Noon: On the city’s North Side, voter turnout had been so slow in Warren Park that election judges cheered when two voters walked in. Only 71 voters, out of 600 in the 50th-Ward precinct, had voted as of 12:30 p.m.

The Afternoon Shift

While speaking to the polling place judge at the 43rd Ward’s 11th precinct, nothing was more representative of low turnout than the substantial drop in the number of young voters ages 18-24.

Wonzo Zl, who has served as an election judge for 16 years, referred to Tuesday as the “slowest day” he has ever encountered as a judge. “I guess people just aren’t interested in government,” Zl said, while looking at the ballot counter, which read only 77 ballots by 2 p.m.

Kelly Johnson, a 23-year-old non-voter echoes Zl’s hypothesis. “I’m just not super interested,” he said.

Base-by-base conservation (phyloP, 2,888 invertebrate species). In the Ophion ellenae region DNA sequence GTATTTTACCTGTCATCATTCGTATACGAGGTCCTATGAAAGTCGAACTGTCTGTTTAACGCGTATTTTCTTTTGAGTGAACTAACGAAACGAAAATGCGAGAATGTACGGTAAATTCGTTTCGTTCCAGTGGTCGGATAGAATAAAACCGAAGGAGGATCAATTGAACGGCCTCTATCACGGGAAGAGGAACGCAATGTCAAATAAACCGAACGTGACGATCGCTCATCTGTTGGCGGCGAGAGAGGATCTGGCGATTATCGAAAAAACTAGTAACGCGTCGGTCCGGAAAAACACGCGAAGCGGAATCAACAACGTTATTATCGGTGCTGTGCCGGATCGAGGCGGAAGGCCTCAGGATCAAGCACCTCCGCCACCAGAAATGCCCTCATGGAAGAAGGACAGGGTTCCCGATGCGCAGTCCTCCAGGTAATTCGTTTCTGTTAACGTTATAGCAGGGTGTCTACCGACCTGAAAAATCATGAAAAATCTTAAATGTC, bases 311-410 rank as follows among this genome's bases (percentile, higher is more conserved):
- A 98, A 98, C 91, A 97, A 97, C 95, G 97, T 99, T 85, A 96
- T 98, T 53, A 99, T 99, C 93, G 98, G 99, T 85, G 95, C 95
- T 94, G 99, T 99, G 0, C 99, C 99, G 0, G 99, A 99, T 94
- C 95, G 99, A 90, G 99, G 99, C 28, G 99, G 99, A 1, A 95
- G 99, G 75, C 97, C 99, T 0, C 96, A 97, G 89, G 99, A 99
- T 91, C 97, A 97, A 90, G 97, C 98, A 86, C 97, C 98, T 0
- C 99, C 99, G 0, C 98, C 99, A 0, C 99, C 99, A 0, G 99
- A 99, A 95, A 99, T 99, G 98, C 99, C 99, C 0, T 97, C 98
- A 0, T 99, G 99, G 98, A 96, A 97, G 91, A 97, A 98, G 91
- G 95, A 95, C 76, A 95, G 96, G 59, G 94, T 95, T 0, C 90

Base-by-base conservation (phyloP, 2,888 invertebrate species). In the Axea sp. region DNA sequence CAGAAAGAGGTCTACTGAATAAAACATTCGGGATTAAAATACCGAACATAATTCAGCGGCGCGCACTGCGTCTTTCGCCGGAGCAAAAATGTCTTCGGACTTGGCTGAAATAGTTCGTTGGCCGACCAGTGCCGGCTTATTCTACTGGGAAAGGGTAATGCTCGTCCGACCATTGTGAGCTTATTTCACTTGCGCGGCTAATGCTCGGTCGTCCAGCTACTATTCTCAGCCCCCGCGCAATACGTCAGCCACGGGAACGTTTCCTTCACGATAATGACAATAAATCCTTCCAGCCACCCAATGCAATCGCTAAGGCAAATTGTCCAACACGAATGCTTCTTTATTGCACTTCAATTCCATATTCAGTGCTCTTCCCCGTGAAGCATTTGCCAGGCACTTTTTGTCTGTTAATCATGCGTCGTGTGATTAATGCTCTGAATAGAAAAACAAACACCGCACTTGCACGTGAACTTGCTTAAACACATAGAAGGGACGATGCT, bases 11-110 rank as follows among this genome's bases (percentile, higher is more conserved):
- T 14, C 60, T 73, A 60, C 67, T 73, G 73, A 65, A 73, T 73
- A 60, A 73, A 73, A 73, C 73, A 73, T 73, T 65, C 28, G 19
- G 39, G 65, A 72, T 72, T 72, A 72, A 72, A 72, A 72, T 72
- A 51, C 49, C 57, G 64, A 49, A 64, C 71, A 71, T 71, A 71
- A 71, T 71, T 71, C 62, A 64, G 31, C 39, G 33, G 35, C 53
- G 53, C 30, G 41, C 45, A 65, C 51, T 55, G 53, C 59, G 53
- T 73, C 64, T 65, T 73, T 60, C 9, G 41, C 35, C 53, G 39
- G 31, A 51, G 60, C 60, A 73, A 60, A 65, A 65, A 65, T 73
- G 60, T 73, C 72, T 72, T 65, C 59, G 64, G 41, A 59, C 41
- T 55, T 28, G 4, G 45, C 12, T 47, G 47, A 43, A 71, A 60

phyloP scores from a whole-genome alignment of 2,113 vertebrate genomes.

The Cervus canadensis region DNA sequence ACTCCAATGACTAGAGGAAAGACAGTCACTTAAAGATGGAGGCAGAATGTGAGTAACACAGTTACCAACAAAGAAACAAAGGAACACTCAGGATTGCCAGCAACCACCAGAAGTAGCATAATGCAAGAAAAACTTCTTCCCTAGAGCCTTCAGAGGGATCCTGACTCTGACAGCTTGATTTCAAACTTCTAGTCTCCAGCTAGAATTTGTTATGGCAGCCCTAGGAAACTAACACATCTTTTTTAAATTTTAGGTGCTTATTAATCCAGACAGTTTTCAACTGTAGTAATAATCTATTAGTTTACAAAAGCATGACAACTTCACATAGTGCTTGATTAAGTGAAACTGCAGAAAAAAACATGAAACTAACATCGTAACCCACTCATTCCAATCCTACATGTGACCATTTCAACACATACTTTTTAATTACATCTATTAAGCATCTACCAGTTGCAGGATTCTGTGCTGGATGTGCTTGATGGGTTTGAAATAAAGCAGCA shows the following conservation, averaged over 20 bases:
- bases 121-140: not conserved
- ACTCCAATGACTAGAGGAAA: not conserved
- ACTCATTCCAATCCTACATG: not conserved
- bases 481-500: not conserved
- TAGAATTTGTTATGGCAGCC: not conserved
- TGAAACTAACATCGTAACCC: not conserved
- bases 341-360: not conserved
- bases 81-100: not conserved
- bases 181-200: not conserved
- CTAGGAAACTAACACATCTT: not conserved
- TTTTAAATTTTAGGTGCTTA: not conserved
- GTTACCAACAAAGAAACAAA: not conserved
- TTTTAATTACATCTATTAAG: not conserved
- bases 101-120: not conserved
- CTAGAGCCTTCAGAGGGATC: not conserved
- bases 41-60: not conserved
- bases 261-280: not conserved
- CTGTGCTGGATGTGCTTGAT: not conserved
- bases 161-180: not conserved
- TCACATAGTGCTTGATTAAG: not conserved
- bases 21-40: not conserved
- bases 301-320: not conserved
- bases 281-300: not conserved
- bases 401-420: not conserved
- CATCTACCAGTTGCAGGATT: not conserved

Wonzo Zl in the 43rd Ward said it was his slowest day ever as an election judge. (Photo by Jennifer Schanz)


































“They [young people] aren’t as involved in local politics as they are in national [politics],” says Barbara Bayou, an election judge working the polling place at DePaul’s Sullivan athletic center, which counted only 98 ballots by 3 p.m.

According to Bayou, who also worked the polls during the 2008 presidential election, ballot numbers were well into the hundreds by 3 p.m. on that Election Day.

1:30 p.m.: One polling spot improvised after an elevator broke at 2505 E. 79th St., according to news accounts. Judges had to go up and down stairs to help senior voters.

4:30 p.m.: The scene at del Valle’s headquarters: three to five people making phone calls with several high school students getting ready to go door-to-door. Spirits are high and cheerful. The candidate’s daughter, Vanessa del Valle—a Stanford law student—holds down the fort. Everyone here believes there will be a runoff with del Valle in it.